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Staff Spotlight: Aminatu Issaka

Position title: High School Program Director

Hometown: Accra, Ghana, West Africa

Alma mater and degrees: Jackson State University, Bachelor of Science in Chemistry; Kennesaw State University, Certificate of Forensic Chemistry; National University, Master of Science in Forensic Sciences

Interests/hobbies: Traveling, exploring new cultures, places, people and food

Community involvement: Volunteers and sits on the board of The Simple Foundation, an organization that offers scholarships, volunteer assistance, and mentoring to underserved and under-resourced children and families. We work together with other entities to provide a collective impact and support within low-income communities.

What do you do for College Possible?

I supervise the High School Program Team staff, and I am responsible for monitoring, developing, administering, and evaluating all high school programming within the nine College Possible partnering high schools in the Omaha metropolitan area.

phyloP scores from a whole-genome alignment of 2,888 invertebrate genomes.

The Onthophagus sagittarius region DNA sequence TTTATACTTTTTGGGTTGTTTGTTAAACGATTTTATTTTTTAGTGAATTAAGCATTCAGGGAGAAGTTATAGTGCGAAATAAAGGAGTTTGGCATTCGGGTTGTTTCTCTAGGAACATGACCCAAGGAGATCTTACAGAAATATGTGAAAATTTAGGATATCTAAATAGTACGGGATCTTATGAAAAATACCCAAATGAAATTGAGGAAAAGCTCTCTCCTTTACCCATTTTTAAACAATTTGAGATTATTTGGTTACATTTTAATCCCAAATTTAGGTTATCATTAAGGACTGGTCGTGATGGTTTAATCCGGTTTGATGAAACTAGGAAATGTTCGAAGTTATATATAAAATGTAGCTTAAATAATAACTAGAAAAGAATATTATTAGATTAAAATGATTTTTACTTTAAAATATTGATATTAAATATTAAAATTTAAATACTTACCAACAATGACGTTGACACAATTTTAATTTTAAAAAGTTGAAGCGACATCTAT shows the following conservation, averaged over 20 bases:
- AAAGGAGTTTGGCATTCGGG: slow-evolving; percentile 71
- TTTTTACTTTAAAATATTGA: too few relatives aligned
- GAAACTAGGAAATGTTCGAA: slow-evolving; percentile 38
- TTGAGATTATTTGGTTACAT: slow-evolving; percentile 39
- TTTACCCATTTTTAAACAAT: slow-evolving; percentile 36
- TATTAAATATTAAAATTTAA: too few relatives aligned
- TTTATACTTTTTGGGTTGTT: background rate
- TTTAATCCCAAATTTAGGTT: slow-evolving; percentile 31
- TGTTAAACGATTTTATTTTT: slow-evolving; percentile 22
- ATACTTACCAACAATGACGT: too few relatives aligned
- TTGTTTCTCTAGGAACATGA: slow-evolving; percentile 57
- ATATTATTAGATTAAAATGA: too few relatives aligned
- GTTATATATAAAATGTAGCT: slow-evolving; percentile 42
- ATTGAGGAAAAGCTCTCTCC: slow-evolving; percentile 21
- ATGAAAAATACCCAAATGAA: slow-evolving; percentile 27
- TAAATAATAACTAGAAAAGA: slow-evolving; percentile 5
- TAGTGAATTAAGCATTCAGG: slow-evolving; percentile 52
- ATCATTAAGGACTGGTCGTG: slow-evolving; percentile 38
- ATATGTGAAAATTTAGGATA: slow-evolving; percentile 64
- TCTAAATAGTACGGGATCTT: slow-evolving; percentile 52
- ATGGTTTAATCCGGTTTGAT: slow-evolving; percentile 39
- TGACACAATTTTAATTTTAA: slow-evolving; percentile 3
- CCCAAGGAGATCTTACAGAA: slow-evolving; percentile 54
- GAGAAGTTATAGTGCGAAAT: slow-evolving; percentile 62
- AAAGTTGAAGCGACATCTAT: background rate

What do you love most about your job?

What I love most about my job would be the role that College Possible plays in a student’s academic and professional success. Many students lack the resources, training, and access which are components of success; and knowing that I’m a part of a team that offers that to students is definitely impactful.”

What do you want to learn more about this year?

One of my Top 5 CliftonStrengths is ‘Learner,’ meaning that I enjoy the process of learning — going from ignorance to competence in any area of my life. If I had to choose one area of my life, it would be my work/professional life. I am looking to learn more about my team, our processes, and better ways of implementing ‘servant leadership’ throughout the workday.

Why College Possible?

My ‘why’ is simple — EQUITY!  Due to varying obstacles/barriers, many students lack the access, training, and resources needed to attend college and successfully graduate. And I see College Possible as an advocate for those students who need assistance navigating the high- school-to-college transition.”

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